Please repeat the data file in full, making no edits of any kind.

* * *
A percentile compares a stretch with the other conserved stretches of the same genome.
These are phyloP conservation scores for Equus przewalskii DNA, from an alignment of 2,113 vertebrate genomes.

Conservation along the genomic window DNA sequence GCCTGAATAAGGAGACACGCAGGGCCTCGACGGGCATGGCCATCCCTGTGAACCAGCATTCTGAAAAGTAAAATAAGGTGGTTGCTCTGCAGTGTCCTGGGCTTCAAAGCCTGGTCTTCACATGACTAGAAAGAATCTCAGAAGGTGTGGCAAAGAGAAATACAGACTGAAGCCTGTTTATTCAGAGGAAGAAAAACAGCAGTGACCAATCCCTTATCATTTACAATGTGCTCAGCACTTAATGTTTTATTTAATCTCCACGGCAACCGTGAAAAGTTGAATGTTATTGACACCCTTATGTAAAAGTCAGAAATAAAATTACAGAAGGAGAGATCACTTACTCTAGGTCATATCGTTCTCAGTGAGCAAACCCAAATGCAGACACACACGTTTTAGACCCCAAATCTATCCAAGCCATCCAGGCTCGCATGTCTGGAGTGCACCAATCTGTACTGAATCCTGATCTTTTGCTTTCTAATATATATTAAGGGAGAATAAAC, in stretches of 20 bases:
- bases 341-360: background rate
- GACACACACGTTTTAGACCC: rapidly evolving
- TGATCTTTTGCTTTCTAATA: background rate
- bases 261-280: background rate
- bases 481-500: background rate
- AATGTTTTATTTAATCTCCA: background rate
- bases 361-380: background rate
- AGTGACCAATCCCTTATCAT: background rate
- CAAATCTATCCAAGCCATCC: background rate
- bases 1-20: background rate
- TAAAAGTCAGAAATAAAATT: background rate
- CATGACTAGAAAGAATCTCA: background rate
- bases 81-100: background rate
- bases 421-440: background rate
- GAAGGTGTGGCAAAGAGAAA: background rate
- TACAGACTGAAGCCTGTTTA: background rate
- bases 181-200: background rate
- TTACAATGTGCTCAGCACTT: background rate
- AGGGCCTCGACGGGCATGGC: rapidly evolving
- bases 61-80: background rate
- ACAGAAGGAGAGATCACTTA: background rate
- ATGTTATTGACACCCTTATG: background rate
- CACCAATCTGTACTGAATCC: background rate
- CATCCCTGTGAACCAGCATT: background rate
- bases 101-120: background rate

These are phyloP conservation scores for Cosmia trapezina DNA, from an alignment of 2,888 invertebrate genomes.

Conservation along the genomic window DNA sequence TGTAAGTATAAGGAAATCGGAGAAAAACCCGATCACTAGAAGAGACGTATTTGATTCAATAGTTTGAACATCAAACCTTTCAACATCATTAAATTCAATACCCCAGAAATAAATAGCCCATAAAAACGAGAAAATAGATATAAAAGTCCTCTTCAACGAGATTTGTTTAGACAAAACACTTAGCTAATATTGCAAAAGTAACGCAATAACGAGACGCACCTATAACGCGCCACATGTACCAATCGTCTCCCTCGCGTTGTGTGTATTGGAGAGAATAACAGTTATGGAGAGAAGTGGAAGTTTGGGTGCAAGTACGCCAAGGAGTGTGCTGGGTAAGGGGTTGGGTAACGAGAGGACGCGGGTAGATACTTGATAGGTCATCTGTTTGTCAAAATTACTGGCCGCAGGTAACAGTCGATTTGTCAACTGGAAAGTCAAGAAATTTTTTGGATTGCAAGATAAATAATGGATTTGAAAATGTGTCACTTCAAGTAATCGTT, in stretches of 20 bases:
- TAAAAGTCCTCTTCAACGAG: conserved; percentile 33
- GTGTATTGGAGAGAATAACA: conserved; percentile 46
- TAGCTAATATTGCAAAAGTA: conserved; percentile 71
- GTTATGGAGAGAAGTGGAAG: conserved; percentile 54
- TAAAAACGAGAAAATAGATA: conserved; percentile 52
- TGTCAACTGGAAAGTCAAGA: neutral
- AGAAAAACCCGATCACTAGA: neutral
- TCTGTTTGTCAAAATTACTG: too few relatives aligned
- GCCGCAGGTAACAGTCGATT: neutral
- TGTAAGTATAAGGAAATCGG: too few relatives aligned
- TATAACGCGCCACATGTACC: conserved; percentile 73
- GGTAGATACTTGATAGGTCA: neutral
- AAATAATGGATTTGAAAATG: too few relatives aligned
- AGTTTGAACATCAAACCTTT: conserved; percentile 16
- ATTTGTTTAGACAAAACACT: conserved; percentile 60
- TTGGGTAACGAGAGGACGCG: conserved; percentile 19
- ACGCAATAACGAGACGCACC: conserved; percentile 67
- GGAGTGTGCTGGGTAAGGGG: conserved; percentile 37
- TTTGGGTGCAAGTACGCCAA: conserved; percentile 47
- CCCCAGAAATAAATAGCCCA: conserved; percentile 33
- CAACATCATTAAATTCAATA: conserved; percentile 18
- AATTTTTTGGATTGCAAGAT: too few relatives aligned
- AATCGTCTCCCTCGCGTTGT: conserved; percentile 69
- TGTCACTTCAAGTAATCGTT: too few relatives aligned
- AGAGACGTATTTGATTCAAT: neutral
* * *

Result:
A percentile compares a stretch with the other conserved stretches of the same genome.
These are phyloP conservation scores for Equus przewalskii DNA, from an alignment of 2,113 vertebrate genomes.

Conservation along the genomic window DNA sequence GCCTGAATAAGGAGACACGCAGGGCCTCGACGGGCATGGCCATCCCTGTGAACCAGCATTCTGAAAAGTAAAATAAGGTGGTTGCTCTGCAGTGTCCTGGGCTTCAAAGCCTGGTCTTCACATGACTAGAAAGAATCTCAGAAGGTGTGGCAAAGAGAAATACAGACTGAAGCCTGTTTATTCAGAGGAAGAAAAACAGCAGTGACCAATCCCTTATCATTTACAATGTGCTCAGCACTTAATGTTTTATTTAATCTCCACGGCAACCGTGAAAAGTTGAATGTTATTGACACCCTTATGTAAAAGTCAGAAATAAAATTACAGAAGGAGAGATCACTTACTCTAGGTCATATCGTTCTCAGTGAGCAAACCCAAATGCAGACACACACGTTTTAGACCCCAAATCTATCCAAGCCATCCAGGCTCGCATGTCTGGAGTGCACCAATCTGTACTGAATCCTGATCTTTTGCTTTCTAATATATATTAAGGGAGAATAAAC, in stretches of 20 bases:
- bases 341-360: background rate
- GACACACACGTTTTAGACCC: rapidly evolving
- TGATCTTTTGCTTTCTAATA: background rate
- bases 261-280: background rate
- bases 481-500: background rate
- AATGTTTTATTTAATCTCCA: background rate
- bases 361-380: background rate
- AGTGACCAATCCCTTATCAT: background rate
- CAAATCTATCCAAGCCATCC: background rate
- bases 1-20: background rate
- TAAAAGTCAGAAATAAAATT: background rate
- CATGACTAGAAAGAATCTCA: background rate
- bases 81-100: background rate
- bases 421-440: background rate
- GAAGGTGTGGCAAAGAGAAA: background rate
- TACAGACTGAAGCCTGTTTA: background rate
- bases 181-200: background rate
- TTACAATGTGCTCAGCACTT: background rate
- AGGGCCTCGACGGGCATGGC: rapidly evolving
- bases 61-80: background rate
- ACAGAAGGAGAGATCACTTA: background rate
- ATGTTATTGACACCCTTATG: background rate
- CACCAATCTGTACTGAATCC: background rate
- CATCCCTGTGAACCAGCATT: background rate
- bases 101-120: background rate

These are phyloP conservation scores for Cosmia trapezina DNA, from an alignment of 2,888 invertebrate genomes.

Conservation along the genomic window DNA sequence TGTAAGTATAAGGAAATCGGAGAAAAACCCGATCACTAGAAGAGACGTATTTGATTCAATAGTTTGAACATCAAACCTTTCAACATCATTAAATTCAATACCCCAGAAATAAATAGCCCATAAAAACGAGAAAATAGATATAAAAGTCCTCTTCAACGAGATTTGTTTAGACAAAACACTTAGCTAATATTGCAAAAGTAACGCAATAACGAGACGCACCTATAACGCGCCACATGTACCAATCGTCTCCCTCGCGTTGTGTGTATTGGAGAGAATAACAGTTATGGAGAGAAGTGGAAGTTTGGGTGCAAGTACGCCAAGGAGTGTGCTGGGTAAGGGGTTGGGTAACGAGAGGACGCGGGTAGATACTTGATAGGTCATCTGTTTGTCAAAATTACTGGCCGCAGGTAACAGTCGATTTGTCAACTGGAAAGTCAAGAAATTTTTTGGATTGCAAGATAAATAATGGATTTGAAAATGTGTCACTTCAAGTAATCGTT, in stretches of 20 bases:
- TAAAAGTCCTCTTCAACGAG: conserved; percentile 33
- GTGTATTGGAGAGAATAACA: conserved; percentile 46
- TAGCTAATATTGCAAAAGTA: conserved; percentile 71
- GTTATGGAGAGAAGTGGAAG: conserved; percentile 54
- TAAAAACGAGAAAATAGATA: conserved; percentile 52
- TGTCAACTGGAAAGTCAAGA: neutral
- AGAAAAACCCGATCACTAGA: neutral
- TCTGTTTGTCAAAATTACTG: too few relatives aligned
- GCCGCAGGTAACAGTCGATT: neutral
- TGTAAGTATAAGGAAATCGG: too few relatives aligned
- TATAACGCGCCACATGTACC: conserved; percentile 73
- GGTAGATACTTGATAGGTCA: neutral
- AAATAATGGATTTGAAAATG: too few relatives aligned
- AGTTTGAACATCAAACCTTT: conserved; percentile 16
- ATTTGTTTAGACAAAACACT: conserved; percentile 60
- TTGGGTAACGAGAGGACGCG: conserved; percentile 19
- ACGCAATAACGAGACGCACC: conserved; percentile 67
- GGAGTGTGCTGGGTAAGGGG: conserved; percentile 37
- TTTGGGTGCAAGTACGCCAA: conserved; percentile 47
- CCCCAGAAATAAATAGCCCA: conserved; percentile 33
- CAACATCATTAAATTCAATA: conserved; percentile 18
- AATTTTTTGGATTGCAAGAT: too few relatives aligned
- AATCGTCTCCCTCGCGTTGT: conserved; percentile 69
- TGTCACTTCAAGTAATCGTT: too few relatives aligned
- AGAGACGTATTTGATTCAAT: neutral